I actually wanted to read the newsletters from all the six other local areas and not my own. Thanks to the internet I can but the glossy magazine is going to be rather a waste.
A good friend of mine is Young Scientist Centre Manager at the Royal Institution. The centre doesn’t open until September but in the meantime we were invited along to one of the Institution’s Family Fun Days.
We were treated to a lecture about the science of rock music, demonstrations of the world’s largest whoopie cushion, and received instructions on how to make two coat hangers sound like Big Ben (strangely the most impressive bit of the whole day).
On our friend’s recommendation we also went to the Royal Society for their Summer Science Exhibition.
This was a bigger, busier event with the emphasis more on cutting edge scientific research and less on hands-on stuff for kids. In retrospect I spent most time on the biology stands and now feel well educated about ladybirds and snails. Goo-making seemed to captivate the kids.
There seemed a curious bias amongst the medical stands which seemed strangely focused on female anatomy, including a stand with real human placenta in a bag, which provided the ick factor for the grown-ups.
We did a bad job of collecting all the freebies but we did come away with slinkys. So we were kept amused on the journey home.
I’d recommend both events to science fans (and to fans of grand buildings) but the RI event is particularly good if you’ve got kids.
The Violent Highway is unusual for TV programmes about violent crime. Instead of an unquestioning “everything is getting worse” angle, the documentary instead looks at crime past and present, through the device of a single London street.
“the film recreates key incidents taken from 300 years of muggings, wife-beatings, pub brawls and serial killings. Historians, psychologists, residents of The Highway and former gang members discuss whether we are more or less violent than we used to be, and what this street can reveal about the violence in all of us.”
At one point the narrator starts the usual hackneyed point about how violent modern TV and video games are, but this only leads into Steven Pinker pointing out how we take pleasure in the violence in Greek and Shakespearean tragedy, and in murder mysteries too.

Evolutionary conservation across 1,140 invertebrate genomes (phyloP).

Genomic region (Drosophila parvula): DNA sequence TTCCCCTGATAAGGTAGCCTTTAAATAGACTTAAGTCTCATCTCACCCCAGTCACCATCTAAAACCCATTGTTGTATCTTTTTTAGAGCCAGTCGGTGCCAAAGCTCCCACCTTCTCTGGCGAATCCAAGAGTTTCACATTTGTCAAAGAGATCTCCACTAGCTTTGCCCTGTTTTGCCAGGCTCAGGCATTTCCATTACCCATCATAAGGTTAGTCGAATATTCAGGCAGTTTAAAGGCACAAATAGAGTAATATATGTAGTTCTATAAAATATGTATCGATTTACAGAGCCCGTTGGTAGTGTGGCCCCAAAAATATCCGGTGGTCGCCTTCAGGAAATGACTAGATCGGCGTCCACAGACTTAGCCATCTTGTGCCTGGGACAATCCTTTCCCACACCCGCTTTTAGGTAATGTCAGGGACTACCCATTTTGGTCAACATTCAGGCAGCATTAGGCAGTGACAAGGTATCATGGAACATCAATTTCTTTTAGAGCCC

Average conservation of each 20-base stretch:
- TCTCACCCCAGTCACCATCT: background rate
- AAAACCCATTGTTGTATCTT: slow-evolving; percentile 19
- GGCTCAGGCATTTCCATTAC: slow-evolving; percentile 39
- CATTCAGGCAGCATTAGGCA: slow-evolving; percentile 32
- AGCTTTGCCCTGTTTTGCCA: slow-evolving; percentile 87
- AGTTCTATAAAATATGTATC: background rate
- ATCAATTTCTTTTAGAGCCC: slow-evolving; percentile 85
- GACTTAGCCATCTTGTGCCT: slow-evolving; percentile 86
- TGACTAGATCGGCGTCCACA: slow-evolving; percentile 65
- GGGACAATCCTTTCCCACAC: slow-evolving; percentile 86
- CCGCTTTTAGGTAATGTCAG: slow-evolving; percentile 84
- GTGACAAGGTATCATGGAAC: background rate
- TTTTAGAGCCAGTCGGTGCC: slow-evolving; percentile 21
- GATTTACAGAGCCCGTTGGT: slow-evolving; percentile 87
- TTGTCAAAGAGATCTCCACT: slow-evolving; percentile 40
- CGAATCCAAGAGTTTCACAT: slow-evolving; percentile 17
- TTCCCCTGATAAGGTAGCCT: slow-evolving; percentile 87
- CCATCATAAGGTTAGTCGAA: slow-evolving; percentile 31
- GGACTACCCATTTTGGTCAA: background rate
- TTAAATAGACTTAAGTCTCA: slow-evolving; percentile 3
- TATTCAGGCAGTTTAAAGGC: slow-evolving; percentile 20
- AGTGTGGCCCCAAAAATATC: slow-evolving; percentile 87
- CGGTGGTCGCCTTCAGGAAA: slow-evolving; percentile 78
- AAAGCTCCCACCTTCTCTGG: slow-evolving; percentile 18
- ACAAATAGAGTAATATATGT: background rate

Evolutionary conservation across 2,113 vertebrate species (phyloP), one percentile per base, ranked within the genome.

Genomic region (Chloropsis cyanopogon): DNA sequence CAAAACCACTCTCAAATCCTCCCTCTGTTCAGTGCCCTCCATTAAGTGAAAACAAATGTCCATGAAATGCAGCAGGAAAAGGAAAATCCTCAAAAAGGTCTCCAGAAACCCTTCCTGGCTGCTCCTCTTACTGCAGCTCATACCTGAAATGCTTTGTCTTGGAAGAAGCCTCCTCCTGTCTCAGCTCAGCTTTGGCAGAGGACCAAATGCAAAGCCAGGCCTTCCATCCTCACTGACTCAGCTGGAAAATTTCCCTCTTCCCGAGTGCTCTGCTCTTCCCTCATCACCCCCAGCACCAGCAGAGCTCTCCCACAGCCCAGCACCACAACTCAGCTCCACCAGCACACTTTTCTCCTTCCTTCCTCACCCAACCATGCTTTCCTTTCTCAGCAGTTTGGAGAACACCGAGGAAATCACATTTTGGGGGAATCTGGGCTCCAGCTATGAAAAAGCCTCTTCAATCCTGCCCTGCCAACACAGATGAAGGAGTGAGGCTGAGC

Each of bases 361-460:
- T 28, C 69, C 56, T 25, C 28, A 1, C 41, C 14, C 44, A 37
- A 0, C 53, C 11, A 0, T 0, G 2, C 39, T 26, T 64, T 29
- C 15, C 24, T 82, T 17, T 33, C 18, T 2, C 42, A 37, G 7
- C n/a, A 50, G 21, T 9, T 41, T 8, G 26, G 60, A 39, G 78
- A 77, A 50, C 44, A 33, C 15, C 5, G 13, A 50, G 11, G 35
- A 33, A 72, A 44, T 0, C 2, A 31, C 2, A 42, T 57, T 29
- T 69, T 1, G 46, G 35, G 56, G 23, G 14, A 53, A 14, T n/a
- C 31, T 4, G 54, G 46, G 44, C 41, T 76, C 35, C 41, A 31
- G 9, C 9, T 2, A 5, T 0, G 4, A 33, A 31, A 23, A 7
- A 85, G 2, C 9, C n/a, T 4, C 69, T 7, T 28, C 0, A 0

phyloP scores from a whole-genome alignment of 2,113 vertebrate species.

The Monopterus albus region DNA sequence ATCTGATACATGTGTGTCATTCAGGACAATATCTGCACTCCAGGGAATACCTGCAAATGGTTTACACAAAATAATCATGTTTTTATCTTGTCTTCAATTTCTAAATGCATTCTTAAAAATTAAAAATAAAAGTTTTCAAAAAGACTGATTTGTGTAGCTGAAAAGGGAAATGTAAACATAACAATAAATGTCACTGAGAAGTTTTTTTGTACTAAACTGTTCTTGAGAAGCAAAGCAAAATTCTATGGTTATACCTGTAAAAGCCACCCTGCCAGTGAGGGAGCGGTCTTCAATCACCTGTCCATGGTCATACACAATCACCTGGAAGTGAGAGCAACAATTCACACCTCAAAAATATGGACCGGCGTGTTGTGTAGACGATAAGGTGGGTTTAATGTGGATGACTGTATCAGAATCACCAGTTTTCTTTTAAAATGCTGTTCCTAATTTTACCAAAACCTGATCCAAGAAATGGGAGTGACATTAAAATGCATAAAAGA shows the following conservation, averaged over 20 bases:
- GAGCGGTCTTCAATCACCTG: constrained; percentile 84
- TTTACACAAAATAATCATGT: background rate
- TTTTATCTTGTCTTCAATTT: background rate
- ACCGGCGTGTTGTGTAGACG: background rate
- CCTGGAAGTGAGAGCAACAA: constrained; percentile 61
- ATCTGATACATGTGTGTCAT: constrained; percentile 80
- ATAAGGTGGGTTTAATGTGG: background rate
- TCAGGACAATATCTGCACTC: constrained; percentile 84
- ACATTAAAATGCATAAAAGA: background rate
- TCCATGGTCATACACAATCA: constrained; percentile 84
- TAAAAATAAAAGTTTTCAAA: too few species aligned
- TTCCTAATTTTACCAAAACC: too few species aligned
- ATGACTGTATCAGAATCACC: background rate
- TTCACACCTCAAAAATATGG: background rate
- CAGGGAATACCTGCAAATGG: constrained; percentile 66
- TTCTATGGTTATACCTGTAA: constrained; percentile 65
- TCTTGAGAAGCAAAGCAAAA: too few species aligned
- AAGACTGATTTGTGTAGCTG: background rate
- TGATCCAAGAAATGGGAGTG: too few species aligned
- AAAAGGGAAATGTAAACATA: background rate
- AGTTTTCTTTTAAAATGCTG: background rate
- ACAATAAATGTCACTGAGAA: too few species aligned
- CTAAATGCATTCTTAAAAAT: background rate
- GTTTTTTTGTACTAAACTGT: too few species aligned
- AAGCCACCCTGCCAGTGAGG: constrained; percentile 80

The lovely Paula, as well as being a clever IA, is a talented crafter. She gave me this perfected pitched gift of one of her map-based Oyster card holders, in purple no less.
You can buy them from her Etsy shop.
Later this month will be a London event I feel like I can get involved in (unlike the G20 protests…what was it they wanted again?)
Slow Down London is a ten day festival that sets out to encourage Londoners to improve their lives by slowing down to do things well.
Also coincidently discovered Academic Earth this week, kind of Ted talks but with guaranteed PhDs. In Paul Bloom’s lecture “The Good Life” he refers to two solutions to the hedonistic treadmill: keep doing different things or just get off the treadmill.
The Slow Down folks want to get off.
I’m hugely looking forward to David Gauntlett’s inaugural lecture on 12th November.
“The particular significance of Tim Berners-Lee’s original vision is that it involved people making and sharing things – all users as contributors, not just readers. Thus began the shift from the ‘mass audience’ towards creative individuals and communities. David Gauntlett has had a long engagement with the Web, having produced the award-winning website Theory.org.uk for over a decade. Several years before the rise of ‘Web 2.0’, he was writing about the Web as a creative and collaborative playground of everyday culture, politics, and self-expression. He has continued to embed an interest in the Web with broader research about creativity and ways to engage people in social research and social issues.
Gauntlett considers these themes in the context of a broader growth in home-made culture, craft, recycling and remaking, which connects with environmental issues, transition towns and cities, and therefore – in one grand bound – the future of the planet. He will argue that this making-and-sharing culture may foster the ‘tools for thinking’ which will be required to solve social and environmental problems.”
The wine reception is all ‘sold out’ but that’s not the best bit, is it? Register for the free lecture here http://www.12november.org.uk/.
Steward Brand has posted the six part BBC series of How Buildings Learn on Google Video.
(The BBC’s White City building features. Brand says of it that “basic daylight is an unattainable luxury”. It isn’t greatly beloved by staff but I’ve never had to work in it much. My current base, the Broadcast Centre, is a bit bland and boxy but mostly comfortable and functional. Television Centre and Bush House were both more inspirational buildings but quite flawed as places to work. The shape of TVC is distinctive but also enables you to literally go in circles when lost. )
Work Happy Now blogged about the Google slide. Now call me grumpy but I don’t want a slide at work. It is just a bit too try hard, too “Look at us! Aren’t we crazy!”. It reminds me of guys with comedy ties.
I would like a giraffe in our atrium though.